WICHITA, Kan. (KWCH) – Long days of searching and standing guard to bring home a family’s missing greyhounds follows Friday’s deadly crash in Marion County. On the western edge of the Marion Reservoir, Shawn Gilligan and his dog keep the search going.
Greyhounds as Watch Dogs?
Would a greyhound make a good watch dog?No. There are exceptions, but as a rule greyhounds don’t bark.
Are Greyhounds Aggressive?
Occasionally, a Greyhound may bark; however, they are generally not barkers, which is beneficial in suburban environments, and they are usually as friendly to strangers as they are with their own families.  University of Pennsylvania 2008 study found that Greyhounds are one of the least aggressive dog breeds towards strangers, owners, and other dogs.
While a greyhound’s personality can vary based on their lineage, they are generally even-tempered, mellow dogs who enjoy relaxation as much as humans. Given their sight-hunting background, greyhounds have a high prey drive and can pursue small animals that might catch their eye on a walk—but they are trainable with a little patience and make excellent dogs for mature families or empty nesters.
Family and Bonding
Are greyhounds playful?Playfulness varies from dog to dog. Some are very playful and love stuffed toys and/or playing with other dogs while others would rather be “couch potatoes”.
Greyhounds make great pets. In addition to their grace and speed, people love greyhounds for their sweet and mild nature. They have a friendly nature toward people and other dogs. Greyhounds are loyal and affectionate to their family. The greyhound is not aggressive towards strangers, but he will let you know that someone is approaching your home.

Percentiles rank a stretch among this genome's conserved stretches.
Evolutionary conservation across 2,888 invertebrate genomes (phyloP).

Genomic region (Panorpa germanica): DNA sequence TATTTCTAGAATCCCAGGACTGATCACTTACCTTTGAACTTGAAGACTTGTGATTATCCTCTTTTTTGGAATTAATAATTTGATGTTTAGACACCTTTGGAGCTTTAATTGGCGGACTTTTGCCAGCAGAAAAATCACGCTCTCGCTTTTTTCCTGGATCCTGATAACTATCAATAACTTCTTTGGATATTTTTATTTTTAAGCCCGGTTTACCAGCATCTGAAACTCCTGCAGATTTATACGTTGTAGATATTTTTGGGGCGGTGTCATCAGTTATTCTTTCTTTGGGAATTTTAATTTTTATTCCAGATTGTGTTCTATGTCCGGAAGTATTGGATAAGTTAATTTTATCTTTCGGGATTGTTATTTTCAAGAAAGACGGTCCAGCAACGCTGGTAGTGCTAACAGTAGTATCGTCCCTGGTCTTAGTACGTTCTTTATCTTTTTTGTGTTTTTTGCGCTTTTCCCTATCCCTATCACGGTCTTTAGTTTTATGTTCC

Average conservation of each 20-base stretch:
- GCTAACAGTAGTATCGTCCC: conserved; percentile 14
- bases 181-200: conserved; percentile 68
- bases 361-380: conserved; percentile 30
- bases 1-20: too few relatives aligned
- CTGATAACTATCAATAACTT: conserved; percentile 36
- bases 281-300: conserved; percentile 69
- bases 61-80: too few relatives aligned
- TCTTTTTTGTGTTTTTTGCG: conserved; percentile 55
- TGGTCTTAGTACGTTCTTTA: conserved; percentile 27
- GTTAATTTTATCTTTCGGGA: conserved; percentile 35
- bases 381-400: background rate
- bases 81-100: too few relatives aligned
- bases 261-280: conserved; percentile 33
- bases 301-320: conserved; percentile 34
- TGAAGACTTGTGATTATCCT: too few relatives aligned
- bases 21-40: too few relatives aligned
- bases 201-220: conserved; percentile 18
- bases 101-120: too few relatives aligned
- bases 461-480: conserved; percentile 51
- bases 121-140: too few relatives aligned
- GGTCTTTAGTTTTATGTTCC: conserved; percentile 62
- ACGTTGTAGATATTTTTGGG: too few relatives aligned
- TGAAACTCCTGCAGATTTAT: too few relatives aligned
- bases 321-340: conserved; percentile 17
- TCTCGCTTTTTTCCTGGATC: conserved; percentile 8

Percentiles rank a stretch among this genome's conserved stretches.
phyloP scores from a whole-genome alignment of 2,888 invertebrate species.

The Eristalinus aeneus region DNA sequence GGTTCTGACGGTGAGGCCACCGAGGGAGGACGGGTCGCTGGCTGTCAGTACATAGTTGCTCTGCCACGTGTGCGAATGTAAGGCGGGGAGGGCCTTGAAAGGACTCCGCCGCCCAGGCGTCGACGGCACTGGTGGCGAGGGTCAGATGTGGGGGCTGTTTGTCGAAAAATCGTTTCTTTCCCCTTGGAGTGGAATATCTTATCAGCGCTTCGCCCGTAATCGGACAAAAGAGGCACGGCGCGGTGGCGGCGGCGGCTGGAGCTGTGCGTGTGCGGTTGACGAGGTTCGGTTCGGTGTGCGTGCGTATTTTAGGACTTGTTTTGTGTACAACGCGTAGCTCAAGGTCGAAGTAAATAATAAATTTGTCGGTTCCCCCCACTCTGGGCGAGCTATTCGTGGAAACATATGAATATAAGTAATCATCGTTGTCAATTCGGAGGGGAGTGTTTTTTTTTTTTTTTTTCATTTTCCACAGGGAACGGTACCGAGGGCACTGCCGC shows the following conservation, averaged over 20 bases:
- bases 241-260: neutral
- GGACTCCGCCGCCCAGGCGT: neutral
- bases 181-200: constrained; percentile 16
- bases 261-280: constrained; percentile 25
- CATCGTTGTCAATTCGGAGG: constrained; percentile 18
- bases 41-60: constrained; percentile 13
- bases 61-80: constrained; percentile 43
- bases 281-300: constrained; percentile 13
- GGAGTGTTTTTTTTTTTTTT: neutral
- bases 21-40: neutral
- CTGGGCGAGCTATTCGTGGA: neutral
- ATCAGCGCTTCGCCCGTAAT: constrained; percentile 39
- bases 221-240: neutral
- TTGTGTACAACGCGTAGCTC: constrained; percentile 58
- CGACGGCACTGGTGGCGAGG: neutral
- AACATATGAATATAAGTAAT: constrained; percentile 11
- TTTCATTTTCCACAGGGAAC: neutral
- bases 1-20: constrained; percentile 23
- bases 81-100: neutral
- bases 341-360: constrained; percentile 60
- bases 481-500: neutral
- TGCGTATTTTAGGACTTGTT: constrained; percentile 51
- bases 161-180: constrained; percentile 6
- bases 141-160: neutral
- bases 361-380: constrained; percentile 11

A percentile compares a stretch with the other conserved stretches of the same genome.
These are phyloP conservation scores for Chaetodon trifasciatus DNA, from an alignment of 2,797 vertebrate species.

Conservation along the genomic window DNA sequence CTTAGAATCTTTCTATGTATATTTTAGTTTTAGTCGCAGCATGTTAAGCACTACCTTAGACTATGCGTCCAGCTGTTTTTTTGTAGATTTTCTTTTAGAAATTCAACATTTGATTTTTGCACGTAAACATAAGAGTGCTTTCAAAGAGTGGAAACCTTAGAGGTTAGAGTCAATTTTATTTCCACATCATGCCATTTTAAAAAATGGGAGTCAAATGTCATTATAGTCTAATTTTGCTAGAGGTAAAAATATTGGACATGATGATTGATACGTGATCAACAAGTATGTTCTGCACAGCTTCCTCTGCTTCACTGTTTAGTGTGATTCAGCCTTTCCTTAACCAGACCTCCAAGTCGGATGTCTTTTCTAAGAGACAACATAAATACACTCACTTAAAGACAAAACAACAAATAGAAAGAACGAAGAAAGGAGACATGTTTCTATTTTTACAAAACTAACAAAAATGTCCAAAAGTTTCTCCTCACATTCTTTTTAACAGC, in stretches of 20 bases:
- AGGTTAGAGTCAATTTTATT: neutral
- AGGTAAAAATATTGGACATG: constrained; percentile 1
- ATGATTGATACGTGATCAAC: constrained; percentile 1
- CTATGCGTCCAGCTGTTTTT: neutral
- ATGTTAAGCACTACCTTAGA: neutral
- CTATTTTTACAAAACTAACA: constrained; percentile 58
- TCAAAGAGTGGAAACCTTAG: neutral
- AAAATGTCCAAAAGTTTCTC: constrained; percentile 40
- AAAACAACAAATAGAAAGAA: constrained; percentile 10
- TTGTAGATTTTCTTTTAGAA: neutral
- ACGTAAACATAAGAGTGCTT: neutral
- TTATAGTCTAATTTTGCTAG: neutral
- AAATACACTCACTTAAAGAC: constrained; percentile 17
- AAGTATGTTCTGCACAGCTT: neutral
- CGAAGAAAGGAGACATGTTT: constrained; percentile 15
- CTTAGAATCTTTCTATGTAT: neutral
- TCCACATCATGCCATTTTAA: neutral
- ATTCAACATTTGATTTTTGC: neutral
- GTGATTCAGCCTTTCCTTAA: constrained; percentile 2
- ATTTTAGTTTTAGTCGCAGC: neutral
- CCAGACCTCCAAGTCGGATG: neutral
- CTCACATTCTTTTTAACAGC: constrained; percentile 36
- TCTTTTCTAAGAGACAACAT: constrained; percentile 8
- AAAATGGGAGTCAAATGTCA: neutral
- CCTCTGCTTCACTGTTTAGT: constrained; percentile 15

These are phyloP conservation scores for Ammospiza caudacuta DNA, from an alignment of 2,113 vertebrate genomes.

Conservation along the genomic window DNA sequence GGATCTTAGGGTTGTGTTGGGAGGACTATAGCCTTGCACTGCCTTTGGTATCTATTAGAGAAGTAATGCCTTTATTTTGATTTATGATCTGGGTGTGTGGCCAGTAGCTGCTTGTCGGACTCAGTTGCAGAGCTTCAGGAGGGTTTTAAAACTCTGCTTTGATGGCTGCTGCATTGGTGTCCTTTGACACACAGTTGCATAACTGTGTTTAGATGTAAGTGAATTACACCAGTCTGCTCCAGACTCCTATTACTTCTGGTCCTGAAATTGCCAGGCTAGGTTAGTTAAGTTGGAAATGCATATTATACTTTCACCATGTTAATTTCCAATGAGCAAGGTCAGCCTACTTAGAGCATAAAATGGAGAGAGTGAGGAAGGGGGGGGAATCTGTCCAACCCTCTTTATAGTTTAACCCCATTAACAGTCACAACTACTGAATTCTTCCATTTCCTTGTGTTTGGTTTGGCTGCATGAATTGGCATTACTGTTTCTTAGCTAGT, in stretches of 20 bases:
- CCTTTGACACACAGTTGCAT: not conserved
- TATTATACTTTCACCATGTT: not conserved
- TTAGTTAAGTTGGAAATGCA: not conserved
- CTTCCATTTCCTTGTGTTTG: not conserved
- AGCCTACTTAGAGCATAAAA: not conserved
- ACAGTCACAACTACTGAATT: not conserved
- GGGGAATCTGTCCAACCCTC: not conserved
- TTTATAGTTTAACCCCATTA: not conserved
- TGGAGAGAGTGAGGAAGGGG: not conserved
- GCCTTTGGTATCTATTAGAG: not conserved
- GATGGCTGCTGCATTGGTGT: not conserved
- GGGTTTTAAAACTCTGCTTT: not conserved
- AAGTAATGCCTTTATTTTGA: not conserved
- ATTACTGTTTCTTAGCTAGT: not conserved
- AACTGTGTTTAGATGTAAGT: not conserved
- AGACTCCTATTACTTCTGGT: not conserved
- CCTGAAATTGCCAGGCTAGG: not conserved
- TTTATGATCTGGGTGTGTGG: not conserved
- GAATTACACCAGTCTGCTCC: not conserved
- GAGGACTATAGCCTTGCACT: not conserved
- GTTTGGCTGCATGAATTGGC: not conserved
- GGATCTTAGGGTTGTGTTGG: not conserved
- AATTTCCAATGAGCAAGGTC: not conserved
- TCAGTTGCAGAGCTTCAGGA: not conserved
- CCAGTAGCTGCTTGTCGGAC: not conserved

If Greyhounds become bored, they can become destructive. They also still possess a very strong instinct to hunt, and will definitely chase any small animals that can be considered as prey. Because of this, these determined dogs will need to be kept in a home that has a good fence. They should be kept on leash at all times during walks for the same reason. Because these dogs are so tall, getting raised bowls for food can be a good idea. You must also be cautious so that your Greyhound does not get overweight, as they are prone to it. They should get fed twice a day. Although their coat is short, they are still known to shed a lot and will need to be brushed every day. Hound mitts or rubber curry brushes are their favorite tools for grooming. These dogs can also have poor dental health, and will need regular teeth brushing. Unless they wear down on their own, the nails should be trimmed one or two times every month.
Intelligent and independent, the greyhound can be considered “cat like” in many ways. Greyhounds do have a sensitive side and will react to any tension in the home. With mistreatment, the greyhound can become shy or timid in nature.
Greyhounds as a Pack Animal
Greyhounds are often described as medium to large dogs that, on average, stand between 25-30 inches. Their typical weight ranges between 50-80 pounds, females weighing less than males. Compared to their height, a Greyhound’s weight is actually relatively low. There are a handful of other dog breeds with a similar height to Greyhounds, but they pack on another 20-30 pounds more.
The lean athletic breeds collectively known as ‘sighthounds’ include Greyhounds, Afghans, Salukis, Borzois, Whippets, Wolfhounds and Deerhounds. Their significance to the anaesthetist is the prolonged recovery from anaesthesia induced by thiopental because of the lack of body fat (and muscle in some breeds), which precludes redistribution and lowering of blood thiopental concentration. Reduced ability to metabolize thiopental and propofol has been documented in greyhounds. For these dogs, propofol yields a vastly improved quality of recovery from anaesthesia. Ketamine is a less satisfactory agent for anaesthesia in these breeds than propofol, unless adequate sedation is provided for recovery, because these dogs may exhibit signs suggestive of dysphoria. Greyhounds are trained in their racing career not to sit down, and this behaviour must be adjusted for when inserting an IV catheter by accomplishing this in the standing animal or by positioning the animal in lateral recumbency. Many greyhounds will try to stand early after anaesthesia despite significant ataxia.